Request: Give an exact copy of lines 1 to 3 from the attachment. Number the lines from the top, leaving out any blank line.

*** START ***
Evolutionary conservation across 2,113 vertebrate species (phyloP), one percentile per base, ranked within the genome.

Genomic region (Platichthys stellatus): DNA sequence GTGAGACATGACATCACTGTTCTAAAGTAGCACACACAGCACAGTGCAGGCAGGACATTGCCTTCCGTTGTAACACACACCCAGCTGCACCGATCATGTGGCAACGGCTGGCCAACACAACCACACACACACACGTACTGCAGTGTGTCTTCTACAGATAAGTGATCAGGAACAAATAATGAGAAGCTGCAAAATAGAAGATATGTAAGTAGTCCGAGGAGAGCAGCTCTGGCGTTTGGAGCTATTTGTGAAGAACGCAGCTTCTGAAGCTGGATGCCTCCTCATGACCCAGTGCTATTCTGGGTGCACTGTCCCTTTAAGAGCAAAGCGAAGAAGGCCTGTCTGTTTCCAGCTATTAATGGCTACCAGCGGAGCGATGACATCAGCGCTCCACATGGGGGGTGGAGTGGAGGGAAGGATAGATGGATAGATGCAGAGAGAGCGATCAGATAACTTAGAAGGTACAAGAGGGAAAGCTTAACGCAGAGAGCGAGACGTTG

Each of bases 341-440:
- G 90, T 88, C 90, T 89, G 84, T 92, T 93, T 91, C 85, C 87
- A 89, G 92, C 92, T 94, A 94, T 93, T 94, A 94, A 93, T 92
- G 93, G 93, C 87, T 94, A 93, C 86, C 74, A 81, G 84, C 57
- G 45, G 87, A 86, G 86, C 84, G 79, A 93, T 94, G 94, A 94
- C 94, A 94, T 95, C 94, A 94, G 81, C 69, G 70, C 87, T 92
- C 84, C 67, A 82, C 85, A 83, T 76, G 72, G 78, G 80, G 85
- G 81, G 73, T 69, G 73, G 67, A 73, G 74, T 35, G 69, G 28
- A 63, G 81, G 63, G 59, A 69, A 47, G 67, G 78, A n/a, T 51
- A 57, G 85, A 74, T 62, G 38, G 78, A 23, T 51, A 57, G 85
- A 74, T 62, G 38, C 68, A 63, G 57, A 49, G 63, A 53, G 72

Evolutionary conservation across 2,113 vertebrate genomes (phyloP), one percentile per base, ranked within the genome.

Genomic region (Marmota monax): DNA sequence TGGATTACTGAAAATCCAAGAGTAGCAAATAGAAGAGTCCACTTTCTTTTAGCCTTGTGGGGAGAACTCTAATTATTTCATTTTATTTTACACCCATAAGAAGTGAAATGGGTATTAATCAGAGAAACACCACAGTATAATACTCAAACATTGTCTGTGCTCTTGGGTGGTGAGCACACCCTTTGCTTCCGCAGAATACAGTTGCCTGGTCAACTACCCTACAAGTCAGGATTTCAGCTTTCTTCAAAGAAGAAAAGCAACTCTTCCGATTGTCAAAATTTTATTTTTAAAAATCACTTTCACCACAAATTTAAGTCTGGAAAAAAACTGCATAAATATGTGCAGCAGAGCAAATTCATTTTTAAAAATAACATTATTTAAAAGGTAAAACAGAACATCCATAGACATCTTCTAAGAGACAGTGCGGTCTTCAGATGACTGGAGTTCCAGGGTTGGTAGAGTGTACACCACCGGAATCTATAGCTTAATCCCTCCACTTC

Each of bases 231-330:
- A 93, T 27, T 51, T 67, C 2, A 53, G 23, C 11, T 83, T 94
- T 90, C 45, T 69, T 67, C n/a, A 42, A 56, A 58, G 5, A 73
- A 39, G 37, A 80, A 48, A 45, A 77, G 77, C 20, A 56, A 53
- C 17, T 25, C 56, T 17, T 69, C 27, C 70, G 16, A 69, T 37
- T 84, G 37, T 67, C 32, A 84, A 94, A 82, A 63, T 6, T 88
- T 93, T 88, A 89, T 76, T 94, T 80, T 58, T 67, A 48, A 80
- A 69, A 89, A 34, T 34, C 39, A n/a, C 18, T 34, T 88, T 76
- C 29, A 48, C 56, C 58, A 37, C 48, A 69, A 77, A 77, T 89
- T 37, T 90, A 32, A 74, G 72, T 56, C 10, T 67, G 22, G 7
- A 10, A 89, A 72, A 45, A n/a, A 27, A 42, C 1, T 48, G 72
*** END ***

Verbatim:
Evolutionary conservation across 2,113 vertebrate species (phyloP), one percentile per base, ranked within the genome.

Genomic region (Platichthys stellatus): DNA sequence GTGAGACATGACATCACTGTTCTAAAGTAGCACACACAGCACAGTGCAGGCAGGACATTGCCTTCCGTTGTAACACACACCCAGCTGCACCGATCATGTGGCAACGGCTGGCCAACACAACCACACACACACACGTACTGCAGTGTGTCTTCTACAGATAAGTGATCAGGAACAAATAATGAGAAGCTGCAAAATAGAAGATATGTAAGTAGTCCGAGGAGAGCAGCTCTGGCGTTTGGAGCTATTTGTGAAGAACGCAGCTTCTGAAGCTGGATGCCTCCTCATGACCCAGTGCTATTCTGGGTGCACTGTCCCTTTAAGAGCAAAGCGAAGAAGGCCTGTCTGTTTCCAGCTATTAATGGCTACCAGCGGAGCGATGACATCAGCGCTCCACATGGGGGGTGGAGTGGAGGGAAGGATAGATGGATAGATGCAGAGAGAGCGATCAGATAACTTAGAAGGTACAAGAGGGAAAGCTTAACGCAGAGAGCGAGACGTTG

Each of bases 341-440: